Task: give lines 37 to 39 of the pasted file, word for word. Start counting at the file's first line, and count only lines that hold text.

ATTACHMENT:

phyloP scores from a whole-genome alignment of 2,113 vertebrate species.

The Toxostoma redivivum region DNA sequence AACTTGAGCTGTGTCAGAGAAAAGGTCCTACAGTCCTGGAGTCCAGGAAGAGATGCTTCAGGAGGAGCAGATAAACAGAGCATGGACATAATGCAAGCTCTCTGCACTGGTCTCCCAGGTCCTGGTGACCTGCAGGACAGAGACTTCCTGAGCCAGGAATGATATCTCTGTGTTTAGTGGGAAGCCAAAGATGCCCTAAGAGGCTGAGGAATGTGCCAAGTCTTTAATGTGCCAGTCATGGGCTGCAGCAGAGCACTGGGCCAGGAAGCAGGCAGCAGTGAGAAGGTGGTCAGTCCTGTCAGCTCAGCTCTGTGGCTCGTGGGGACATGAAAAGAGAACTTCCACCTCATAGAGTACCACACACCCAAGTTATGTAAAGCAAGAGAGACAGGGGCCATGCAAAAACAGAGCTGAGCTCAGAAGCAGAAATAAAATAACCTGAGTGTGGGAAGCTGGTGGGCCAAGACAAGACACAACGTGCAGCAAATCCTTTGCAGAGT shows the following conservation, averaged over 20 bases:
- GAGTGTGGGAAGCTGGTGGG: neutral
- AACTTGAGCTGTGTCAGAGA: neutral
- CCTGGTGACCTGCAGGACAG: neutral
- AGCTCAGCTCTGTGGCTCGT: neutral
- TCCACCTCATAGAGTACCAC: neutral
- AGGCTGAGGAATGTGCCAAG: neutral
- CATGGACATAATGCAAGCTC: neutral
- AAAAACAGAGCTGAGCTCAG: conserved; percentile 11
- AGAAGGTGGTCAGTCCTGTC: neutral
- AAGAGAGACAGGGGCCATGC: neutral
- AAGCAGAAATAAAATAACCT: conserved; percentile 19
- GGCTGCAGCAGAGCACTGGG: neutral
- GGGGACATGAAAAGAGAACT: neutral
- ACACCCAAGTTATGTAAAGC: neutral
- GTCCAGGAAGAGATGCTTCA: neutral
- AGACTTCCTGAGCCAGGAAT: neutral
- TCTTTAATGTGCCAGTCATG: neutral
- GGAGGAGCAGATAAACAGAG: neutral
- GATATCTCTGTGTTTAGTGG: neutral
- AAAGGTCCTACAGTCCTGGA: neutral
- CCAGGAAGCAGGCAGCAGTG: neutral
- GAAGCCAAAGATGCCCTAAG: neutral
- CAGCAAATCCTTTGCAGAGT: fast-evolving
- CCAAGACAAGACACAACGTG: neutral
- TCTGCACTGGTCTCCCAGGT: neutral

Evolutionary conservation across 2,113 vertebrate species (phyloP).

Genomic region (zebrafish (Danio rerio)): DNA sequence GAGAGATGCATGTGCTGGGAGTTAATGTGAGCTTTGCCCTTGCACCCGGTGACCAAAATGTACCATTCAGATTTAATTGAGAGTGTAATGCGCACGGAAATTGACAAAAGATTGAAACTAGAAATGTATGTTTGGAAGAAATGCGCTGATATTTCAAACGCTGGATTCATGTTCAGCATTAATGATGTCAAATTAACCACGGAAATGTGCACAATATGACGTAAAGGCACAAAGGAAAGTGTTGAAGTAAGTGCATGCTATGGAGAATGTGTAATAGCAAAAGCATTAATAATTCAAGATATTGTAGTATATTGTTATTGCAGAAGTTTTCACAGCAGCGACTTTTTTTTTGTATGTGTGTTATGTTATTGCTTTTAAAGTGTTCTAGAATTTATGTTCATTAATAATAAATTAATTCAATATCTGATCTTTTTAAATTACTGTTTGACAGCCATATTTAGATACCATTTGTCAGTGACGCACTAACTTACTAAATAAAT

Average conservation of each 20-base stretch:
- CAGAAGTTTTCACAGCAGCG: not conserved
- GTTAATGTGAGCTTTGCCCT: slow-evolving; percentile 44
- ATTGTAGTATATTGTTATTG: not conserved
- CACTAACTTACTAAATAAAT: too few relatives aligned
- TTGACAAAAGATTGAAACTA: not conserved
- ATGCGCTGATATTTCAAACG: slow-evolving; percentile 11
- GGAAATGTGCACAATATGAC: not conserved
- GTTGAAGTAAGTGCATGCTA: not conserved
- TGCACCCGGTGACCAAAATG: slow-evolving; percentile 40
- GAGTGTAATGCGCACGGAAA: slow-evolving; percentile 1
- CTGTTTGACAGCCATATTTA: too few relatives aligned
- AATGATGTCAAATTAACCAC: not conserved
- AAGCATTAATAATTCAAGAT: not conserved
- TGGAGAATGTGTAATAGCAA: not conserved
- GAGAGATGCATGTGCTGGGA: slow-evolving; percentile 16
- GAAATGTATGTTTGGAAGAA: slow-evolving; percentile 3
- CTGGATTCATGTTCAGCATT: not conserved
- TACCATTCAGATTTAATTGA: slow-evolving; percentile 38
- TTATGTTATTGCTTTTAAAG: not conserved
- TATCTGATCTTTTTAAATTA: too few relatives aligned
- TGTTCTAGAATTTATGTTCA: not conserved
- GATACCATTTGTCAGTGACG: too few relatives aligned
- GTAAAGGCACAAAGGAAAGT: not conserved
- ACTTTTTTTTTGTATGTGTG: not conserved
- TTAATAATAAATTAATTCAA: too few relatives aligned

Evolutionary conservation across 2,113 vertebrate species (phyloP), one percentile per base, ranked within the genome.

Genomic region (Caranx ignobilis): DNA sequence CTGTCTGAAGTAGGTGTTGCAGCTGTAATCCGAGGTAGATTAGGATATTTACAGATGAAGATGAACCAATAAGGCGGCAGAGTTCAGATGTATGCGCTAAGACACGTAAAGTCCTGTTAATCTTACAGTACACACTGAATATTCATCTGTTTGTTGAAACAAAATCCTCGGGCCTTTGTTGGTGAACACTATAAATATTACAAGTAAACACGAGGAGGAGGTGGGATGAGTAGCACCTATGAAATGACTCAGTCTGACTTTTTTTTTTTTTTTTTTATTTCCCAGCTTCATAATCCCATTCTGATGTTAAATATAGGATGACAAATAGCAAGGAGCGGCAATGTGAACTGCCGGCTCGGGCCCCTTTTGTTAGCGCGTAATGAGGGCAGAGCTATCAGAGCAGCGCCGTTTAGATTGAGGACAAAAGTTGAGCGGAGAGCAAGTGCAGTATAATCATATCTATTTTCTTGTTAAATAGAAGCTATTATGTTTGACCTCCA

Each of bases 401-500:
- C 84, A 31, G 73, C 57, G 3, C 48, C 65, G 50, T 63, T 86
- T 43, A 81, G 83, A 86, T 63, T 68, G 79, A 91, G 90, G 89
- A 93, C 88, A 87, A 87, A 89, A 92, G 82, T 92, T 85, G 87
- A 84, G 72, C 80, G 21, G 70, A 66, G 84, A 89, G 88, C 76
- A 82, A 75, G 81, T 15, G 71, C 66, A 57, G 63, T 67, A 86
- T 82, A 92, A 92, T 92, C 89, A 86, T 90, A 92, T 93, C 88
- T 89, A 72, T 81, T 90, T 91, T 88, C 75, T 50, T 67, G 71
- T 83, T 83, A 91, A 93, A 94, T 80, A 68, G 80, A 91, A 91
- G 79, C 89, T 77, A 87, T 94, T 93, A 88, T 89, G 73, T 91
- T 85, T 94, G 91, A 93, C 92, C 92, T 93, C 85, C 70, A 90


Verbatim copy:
- GGAAATGTGCACAATATGAC: not conserved
- GTTGAAGTAAGTGCATGCTA: not conserved
- TGCACCCGGTGACCAAAATG: slow-evolving; percentile 40